These findings and more are discussed in our newest Closer Look Report, “Change in School Librarian Staffing Linked with Change in CSAP Reading Performance, 2005 to 2011.”

~Linda

New LRS Research Fellow Positions Open for Current DU MLIS Students

Are you interested in learning more about all types of libraries in Colorado?

Do you like to write?

Do you want the opportunity to work with a variety of LIS professionals?

If you’re a current DU MLIS student and you answered “yes” to any or all of the above, we encourage you to apply for the LRS-DU Research Fellowship. Please see the description below for more information about the available positions (yes, there is more than one) and the application procedure.

(In case you are experiencing déjà vu… Yes, we have reopened the research fellowship search. We received feedback that the original deadline in December was ill-timed.)

Library Research Service (LRS) is excited to announce the availability of two Research Fellowship positions, available February 2012.  For over 15 years LRS has collaborated with the University of Denver Library and Information Science program to provide Fellowships to current DU LIS students.   LRS Fellowships are an excellent way to gain valuable professional experience and skills within a variety of research-related activities.  They also provide opportunities to publish and present findings at the local and national level.  LRS Fellows touch, to varying degrees, almost everything that the LRS produces, from blog posts and Fast Facts on LRS.org to research reports and presentations.

 The Positions

The first position is a one to two-year appointment (based on graduation date) located at the Colorado State Library in downtown Denver.  The person in this position will participate in the full breadth of activities and services that LRS performs, such as data collection and analysis, report writing, contributing to LRS.org and LibraryJobline.org, and enhancing LRS’s social networking presence. The position works 20 hours per week and offers flexible scheduling to fit with your graduate coursework and responsibilities. LRS Research fellows are employed on part-time, temporary, at-will bases, and earn $17.50 per hour.

The second position is an appointment as a contractor working with LRS and State Library staff on the State Library’s Public Computer Centers (PCC) in Colorado Libraries Project (http://coloradovirtuallibrary.org/btop/), a $3.3 million grant project that will create and equip computer centers in public libraries throughout the state. We anticipate approximately 400 contract hours, to be completed between February 2012 and June 2012. For the PCC project LRS’s responsibilities are data collection and analysis that contributes to project evaluation.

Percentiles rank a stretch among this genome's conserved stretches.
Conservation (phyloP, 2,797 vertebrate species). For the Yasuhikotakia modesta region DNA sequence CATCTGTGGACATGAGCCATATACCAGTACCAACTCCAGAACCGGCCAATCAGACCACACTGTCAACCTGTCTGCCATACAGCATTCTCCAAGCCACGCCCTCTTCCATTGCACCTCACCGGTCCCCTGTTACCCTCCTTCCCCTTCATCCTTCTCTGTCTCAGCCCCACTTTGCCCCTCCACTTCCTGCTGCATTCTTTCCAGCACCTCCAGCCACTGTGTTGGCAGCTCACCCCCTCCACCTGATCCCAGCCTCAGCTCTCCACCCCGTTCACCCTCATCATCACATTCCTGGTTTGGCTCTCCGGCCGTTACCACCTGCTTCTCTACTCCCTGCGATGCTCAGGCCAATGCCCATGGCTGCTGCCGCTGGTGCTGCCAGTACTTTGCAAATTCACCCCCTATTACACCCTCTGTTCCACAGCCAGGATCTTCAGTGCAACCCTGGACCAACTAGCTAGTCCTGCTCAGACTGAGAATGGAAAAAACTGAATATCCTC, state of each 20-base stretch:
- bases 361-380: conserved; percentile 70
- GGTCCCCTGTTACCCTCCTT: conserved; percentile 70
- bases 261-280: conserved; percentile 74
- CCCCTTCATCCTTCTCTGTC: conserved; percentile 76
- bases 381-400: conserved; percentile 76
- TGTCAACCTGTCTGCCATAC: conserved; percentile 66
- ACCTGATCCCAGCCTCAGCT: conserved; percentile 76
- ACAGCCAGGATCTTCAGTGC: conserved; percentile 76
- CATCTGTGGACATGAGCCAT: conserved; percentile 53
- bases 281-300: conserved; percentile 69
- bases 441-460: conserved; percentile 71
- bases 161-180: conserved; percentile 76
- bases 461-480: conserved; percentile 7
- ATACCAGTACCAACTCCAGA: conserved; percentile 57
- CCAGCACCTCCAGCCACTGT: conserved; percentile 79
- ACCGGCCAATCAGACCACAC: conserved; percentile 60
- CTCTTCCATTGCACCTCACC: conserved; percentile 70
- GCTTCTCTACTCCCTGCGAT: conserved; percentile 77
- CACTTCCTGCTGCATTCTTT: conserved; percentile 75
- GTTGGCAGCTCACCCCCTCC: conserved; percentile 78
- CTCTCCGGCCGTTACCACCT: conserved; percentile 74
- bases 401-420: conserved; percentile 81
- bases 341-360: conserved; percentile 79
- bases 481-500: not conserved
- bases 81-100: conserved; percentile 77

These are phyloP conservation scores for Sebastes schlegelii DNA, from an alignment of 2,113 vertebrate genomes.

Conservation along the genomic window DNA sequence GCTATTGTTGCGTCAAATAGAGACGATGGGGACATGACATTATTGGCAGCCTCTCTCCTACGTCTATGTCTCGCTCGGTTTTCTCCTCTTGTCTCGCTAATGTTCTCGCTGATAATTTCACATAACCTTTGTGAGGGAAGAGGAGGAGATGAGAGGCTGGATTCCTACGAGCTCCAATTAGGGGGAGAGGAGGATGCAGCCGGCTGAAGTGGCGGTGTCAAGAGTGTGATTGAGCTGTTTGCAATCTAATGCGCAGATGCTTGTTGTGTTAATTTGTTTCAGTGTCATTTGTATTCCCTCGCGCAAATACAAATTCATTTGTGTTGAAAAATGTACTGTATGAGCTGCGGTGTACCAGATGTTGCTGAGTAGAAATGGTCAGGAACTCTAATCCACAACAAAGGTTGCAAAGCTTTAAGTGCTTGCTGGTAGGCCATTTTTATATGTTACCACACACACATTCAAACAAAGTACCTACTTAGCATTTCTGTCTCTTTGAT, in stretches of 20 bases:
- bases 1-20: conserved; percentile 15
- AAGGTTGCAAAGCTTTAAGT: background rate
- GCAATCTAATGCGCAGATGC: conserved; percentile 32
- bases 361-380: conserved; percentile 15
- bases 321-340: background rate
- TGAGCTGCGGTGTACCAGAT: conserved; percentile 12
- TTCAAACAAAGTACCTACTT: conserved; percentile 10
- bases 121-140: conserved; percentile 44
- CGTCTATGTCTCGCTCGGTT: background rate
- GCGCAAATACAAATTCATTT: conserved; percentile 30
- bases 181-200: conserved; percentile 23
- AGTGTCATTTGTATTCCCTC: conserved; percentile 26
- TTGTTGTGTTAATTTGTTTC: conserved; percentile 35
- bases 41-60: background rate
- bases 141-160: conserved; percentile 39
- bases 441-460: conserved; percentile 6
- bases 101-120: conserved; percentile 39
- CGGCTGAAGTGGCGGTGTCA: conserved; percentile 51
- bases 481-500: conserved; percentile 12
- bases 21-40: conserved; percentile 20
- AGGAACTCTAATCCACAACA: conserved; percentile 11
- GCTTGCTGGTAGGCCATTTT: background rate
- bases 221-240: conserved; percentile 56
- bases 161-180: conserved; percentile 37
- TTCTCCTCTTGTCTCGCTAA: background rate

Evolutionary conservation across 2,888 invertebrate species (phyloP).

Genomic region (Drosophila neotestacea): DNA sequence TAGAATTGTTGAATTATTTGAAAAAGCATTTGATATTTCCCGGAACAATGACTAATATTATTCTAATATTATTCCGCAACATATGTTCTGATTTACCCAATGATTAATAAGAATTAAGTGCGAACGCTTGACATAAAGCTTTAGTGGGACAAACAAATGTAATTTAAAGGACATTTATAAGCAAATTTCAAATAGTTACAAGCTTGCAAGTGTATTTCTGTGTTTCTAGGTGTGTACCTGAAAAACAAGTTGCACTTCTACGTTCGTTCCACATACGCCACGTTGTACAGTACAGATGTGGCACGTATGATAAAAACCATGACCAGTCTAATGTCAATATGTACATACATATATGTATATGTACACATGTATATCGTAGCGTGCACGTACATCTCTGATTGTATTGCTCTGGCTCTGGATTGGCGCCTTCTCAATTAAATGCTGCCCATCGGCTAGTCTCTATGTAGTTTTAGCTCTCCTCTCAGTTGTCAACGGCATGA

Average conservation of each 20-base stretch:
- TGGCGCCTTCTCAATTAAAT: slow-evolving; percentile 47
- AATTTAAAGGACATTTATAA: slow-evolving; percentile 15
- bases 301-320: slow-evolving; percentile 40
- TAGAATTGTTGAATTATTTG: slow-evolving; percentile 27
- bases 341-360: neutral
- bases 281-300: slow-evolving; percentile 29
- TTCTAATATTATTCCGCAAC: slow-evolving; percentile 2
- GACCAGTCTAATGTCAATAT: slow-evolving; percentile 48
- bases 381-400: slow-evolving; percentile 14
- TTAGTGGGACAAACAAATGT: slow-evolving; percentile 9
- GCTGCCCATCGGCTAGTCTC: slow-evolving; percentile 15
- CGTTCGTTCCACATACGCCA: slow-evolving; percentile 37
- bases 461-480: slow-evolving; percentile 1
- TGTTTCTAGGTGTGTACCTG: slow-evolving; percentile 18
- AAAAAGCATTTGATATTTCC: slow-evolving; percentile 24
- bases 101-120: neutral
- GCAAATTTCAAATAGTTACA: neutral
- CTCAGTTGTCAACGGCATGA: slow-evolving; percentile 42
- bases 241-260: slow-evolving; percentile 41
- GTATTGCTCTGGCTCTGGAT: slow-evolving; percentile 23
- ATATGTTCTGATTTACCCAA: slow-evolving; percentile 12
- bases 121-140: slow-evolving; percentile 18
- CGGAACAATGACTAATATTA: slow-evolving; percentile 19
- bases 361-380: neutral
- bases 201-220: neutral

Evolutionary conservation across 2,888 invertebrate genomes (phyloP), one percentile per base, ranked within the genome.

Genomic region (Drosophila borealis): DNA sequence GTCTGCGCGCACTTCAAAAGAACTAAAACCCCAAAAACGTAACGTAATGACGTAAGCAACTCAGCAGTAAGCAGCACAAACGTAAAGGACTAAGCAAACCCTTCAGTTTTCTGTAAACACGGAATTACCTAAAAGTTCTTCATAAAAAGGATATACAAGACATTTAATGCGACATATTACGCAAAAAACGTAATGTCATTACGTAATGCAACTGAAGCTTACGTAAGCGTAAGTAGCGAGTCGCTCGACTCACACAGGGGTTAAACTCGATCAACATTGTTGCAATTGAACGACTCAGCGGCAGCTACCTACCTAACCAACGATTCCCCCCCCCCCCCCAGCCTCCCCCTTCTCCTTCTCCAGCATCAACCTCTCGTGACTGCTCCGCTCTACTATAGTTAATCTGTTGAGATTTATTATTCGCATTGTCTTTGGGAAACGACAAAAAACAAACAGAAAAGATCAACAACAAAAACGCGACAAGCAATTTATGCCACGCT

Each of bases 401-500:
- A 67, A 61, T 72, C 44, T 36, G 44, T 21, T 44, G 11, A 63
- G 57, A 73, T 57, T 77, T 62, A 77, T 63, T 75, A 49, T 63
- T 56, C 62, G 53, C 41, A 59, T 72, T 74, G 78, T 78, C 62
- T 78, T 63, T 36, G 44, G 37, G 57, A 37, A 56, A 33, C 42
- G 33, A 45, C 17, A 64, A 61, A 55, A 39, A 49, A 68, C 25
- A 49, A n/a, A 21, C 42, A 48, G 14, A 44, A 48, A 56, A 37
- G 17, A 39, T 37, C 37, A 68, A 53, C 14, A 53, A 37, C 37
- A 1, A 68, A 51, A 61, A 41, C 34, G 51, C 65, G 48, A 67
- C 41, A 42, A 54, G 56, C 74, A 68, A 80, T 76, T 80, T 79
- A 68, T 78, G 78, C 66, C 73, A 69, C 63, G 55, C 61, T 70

The Requirements

In addition to being currently enrolled in the University of Denver MLIS program, applicants must demonstrate solid writing skills, an interest in research and data collection, and an appreciation for the roles they play in supporting and advancing library services.  The ideal applicants for this position will be individuals with good project management skills who are equally at ease working independently and with a team.  They will have basic knowledge of technology and software solutions (word processing, spreadsheets, etc.).  Most importantly, they will be eager to learn and explore.

About LRS

LRS is a unit of the Colorado State Library, a division of the Colorado Department of Education.  Our mission is to provide library professionals, educators, public officials, and the media with research and statistics about libraries. We do this by conducting regular surveys of public, school, and academic libraries, and by making data available on LRS.org.  LRS also maintains LibraryJobline.org, the State’s online library job board.  For a fuller description of what we do, visit http://www.LRS.org.

The Application Process

Think LRS might be a good fit for you?  Applicants must complete and submit the following application materials by January 25, 2012:

Please submit your resume, cover letter, and writing sample to Luisa Davila at Davila_L (at) cde.state.co.us.  Applicants will be emailed confirmation of their submission. Interviews will be conducted Friday, February 10,2012.

New Fast Facts: CTBL Continues to Earn High Marks

In 2010, LRS administered the fourth patron satisfaction and outcome survey for The Colorado Talking Book Library (CTBL). Our results indicated that the vast majority of patrons are highly satisfied with CTBL service. Nearly all respondents gave high ratings for their overall satisfaction with CTBL and individual service components. Beyond the high ratings, the comments left by survey respondents give testimony to how important CTBL is to its patrons. Comments show that through CTBL, patrons are able to read for pleasure, stay informed, and feel connected.

To learn more about our findings, click here to access the Fast Facts.

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ABOUT

LRS is part of the Colorado State Library, a unit of the Colorado Department of Education. We design and conduct library research for library and education professionals, public officials, and the media to inform practices and assessment needs. We partner with the Library and Information Science program at University of Denver's Morgridge College of Education to provide research fellowships to current MLIS students.

This project is made possible by a grant from the U.S. Institute of Museum and Library Services (IMLS).